Sunday, October 20, 2013

Colorblind casting - why not?

Several years ago, I went on record as saying that casting a black actor (in this case, the rumors were swirling around Will Smith) as Captain America would be a mistake. In that case, I was strictly referring to if they were going to make a movie about Steve Rogers and stick to his World War II origins. While one shouldn't look to the movies for historical accuracy, especially when we're talking superhero films, it would be pretty insulting to pretend like America was some sort of racial utopia back then that would accept a black man as the symbol for the country.  The first Captain America movie was pushing it as it was when it showed an integrated army.

Right now, there's talk of a reboot of The Fantastic Four, which is a good idea considering the previous two stunk on wheels. Rumored to play The Human Torch is one Michael B. Jordan, and that rumor is looking more and more likely to be something that's actually going to happen. Not surprisingly, you don't have to go too far to find fans who are complaining that they're casting a black man as a character who's white in the comics.  With this rumor, I feel quite differently than I did about the one involving Captain America.

When I think of The Torch, I think of a guy who's young, handsome, cocky, and heroic. Seems to me that Jordan has the first two going for him. I don't know much about his acting, so I'll reserve judgment on whether he can pull of the second two things. My point is that there really isn't anything about The Torch that requires him to be a white guy. Maybe if they were going to have the film take place in the early 1960s, when the original comics were published, you could make a better case for Johnny Storm needing to be a white guy, but chances are pretty good that this film will take place in either the present day or the near future. So why not a black man playing the part?

Some fans have expressed concern over who they're going to get play his sister, Sue Storm, a.k.a. The Invisible Woman. If they cast a white woman, then how are they going to explain how she has a black brother? Here's my response: WHO CARES?

The core concept of The Fantastic Four is that they are adventurers who are also a family. It makes no difference if Sue and Johnny are half-siblings or even if one's adopted. They wouldn't be any less brother and sister just because they might not share the same parents, and any dynamic that works in the comics can work just the same if they're from a racially mixed family.

I really don't believe in being a purist when it comes to adapting works of literature - be it Shakespeare or comic books. I care more about whether they get the heart of the material correct or not. Just look at Christopher Nolan's Batman films. They make a LOT of changes to the comic book stories, but it still rings true as Batman because they made sure to get everything that's important right. Everything else is just details, and there's no reason why this bit of casting would destroy the core concept of the F.F.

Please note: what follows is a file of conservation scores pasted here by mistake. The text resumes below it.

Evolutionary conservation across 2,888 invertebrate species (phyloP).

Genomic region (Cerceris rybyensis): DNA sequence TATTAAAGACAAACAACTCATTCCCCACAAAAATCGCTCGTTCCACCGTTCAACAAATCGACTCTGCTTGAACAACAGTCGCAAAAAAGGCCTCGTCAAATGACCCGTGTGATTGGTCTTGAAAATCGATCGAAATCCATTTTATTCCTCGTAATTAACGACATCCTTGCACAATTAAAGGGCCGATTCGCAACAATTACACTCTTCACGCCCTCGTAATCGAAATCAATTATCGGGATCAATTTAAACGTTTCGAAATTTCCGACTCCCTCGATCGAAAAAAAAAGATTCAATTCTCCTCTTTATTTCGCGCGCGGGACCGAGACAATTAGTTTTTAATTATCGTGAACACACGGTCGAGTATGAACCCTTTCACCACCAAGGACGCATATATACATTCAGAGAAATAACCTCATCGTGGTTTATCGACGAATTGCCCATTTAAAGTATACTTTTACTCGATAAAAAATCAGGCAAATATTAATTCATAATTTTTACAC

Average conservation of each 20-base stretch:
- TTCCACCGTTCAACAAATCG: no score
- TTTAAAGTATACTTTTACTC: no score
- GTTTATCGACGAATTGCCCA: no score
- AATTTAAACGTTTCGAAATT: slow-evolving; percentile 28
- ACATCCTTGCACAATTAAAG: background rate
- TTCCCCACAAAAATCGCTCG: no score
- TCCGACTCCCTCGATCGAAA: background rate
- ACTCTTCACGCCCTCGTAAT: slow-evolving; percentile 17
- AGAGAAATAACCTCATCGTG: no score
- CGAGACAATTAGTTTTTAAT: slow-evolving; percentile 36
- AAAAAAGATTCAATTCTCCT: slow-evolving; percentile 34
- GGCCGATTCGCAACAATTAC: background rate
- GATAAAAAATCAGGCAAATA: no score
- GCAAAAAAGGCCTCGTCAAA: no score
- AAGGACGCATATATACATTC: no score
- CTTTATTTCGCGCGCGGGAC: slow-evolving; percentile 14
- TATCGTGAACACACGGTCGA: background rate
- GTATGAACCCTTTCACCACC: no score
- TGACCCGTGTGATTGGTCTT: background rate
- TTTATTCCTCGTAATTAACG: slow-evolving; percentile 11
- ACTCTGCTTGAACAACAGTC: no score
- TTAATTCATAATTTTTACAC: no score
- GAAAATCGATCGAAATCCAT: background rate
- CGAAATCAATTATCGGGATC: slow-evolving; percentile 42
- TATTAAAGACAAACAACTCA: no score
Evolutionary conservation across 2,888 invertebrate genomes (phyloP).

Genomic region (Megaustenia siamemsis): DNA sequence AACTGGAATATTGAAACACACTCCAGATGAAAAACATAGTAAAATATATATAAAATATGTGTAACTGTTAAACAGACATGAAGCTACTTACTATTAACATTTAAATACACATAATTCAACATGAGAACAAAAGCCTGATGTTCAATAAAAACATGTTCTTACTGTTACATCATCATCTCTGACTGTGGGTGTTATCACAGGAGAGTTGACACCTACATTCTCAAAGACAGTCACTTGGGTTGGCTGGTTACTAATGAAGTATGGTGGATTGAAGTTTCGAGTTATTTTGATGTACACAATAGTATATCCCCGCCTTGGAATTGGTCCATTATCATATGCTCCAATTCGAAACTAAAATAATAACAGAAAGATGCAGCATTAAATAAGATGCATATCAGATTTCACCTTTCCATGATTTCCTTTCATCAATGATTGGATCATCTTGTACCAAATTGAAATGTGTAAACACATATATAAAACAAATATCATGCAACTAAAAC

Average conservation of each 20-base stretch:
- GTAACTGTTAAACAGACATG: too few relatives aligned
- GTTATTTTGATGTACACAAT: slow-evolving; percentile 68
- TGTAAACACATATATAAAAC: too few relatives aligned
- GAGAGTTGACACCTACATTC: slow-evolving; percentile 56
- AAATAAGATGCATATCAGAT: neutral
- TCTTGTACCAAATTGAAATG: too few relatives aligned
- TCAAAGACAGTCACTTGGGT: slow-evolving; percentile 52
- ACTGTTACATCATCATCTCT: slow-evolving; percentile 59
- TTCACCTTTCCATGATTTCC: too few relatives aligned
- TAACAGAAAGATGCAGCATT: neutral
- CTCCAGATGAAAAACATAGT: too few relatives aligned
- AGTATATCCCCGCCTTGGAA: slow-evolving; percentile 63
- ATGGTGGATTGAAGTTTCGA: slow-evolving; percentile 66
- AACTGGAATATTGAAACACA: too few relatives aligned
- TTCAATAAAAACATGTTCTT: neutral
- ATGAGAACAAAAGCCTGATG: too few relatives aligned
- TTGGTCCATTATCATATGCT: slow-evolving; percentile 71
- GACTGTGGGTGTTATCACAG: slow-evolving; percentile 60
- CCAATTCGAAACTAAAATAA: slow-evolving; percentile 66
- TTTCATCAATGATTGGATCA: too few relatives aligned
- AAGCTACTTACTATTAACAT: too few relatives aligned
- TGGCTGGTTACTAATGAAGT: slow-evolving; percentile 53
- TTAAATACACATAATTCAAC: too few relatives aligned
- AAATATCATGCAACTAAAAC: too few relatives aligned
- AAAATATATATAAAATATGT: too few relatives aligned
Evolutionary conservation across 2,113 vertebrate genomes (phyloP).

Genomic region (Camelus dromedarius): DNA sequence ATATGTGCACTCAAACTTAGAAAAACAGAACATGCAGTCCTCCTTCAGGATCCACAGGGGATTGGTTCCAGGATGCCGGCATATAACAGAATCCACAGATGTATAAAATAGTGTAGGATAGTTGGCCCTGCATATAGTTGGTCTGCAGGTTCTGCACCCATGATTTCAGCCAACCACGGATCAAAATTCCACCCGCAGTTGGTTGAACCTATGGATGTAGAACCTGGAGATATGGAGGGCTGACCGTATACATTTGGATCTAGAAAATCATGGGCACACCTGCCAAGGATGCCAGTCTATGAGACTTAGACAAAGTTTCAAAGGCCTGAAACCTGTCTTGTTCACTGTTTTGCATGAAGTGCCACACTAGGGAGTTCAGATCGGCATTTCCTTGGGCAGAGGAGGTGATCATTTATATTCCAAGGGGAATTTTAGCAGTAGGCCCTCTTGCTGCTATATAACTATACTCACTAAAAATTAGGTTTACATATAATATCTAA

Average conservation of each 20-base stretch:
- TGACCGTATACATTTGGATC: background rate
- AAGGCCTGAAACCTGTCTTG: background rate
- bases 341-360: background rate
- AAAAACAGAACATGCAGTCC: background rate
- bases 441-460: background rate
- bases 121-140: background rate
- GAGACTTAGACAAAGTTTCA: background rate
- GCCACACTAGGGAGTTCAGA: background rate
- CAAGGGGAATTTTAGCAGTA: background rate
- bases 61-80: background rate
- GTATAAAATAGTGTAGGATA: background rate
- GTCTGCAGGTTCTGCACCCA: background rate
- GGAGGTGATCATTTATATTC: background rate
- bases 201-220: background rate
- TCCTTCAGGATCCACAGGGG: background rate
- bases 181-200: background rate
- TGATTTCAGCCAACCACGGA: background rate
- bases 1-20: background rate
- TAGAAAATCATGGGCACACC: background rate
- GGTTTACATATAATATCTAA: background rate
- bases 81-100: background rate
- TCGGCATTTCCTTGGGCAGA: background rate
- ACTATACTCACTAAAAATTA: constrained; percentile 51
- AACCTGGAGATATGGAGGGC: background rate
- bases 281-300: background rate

Sure, there are some characters where you don't want to mix their races. See my example of Captain America, for instance. You also wouldn't want anybody other than a black guy to play The Black PantherLuke Cage or Othello.  But why not an Asian-American Spider-Man? How about a Latino Daredevil? Maybe you might have some trouble tying them to their Caucasian-sounding names, but if I could get over the fact that an African-American was playing Julius Caesar, I could probably get over that stuff as well.

I don't believe in diversity for diversity's sake, but I also don't think that we should be afraid of it either.  So many superhero movies have missed the entire point of the character in the first place (thankfully, that's becoming more of a rare thing nowadays). If Michael B. Jordan can embody the personality of Johnny Storm, then I think that fans will get over his skin color the same way that James Bond fans got over the fact that Daniel Craig had blonde hair.


Sophia said...

Dude. Change Spiderman's name to Peter Park. Hell yeah. :)

Lance Johnson said...

Ahem...That's Spider-Man - not the dash. So long as they keep that, we're good.

Sophia said...


Tony from Pandora said...

I'm surprised Nick Fury isn't mentioned. To all the nay-sayers, why are they allowed to transition white-to-black character origins within the comic book media, but not from comic book to big screen?

I don't delve into comics too much, so I don't know if there was any or alot of negative responses to the black Nick Fury in the comics, but I dare anyone to come up with a better Nick Fury than Sam Jackson...

Lance Johnson said...

Sophia - yes.

Tony - Most fans didn't complain about the Nick Fury thing because he wasn't based on the traditional Fury but the one from their "Ultimate Comics" line - and in that case, the artist deliberately made the character look like Sam Jackson.

In other words, had they gotten anybody other than him, there might have been some outrage.

Sara L said...

Patrick Stewart played Othello at the Shakespeare Theatre Co in DC.

Sara L said...

My comment froze... Finishing... The play was reverse cast with black actors in all the other roles. Wish I'd seen it!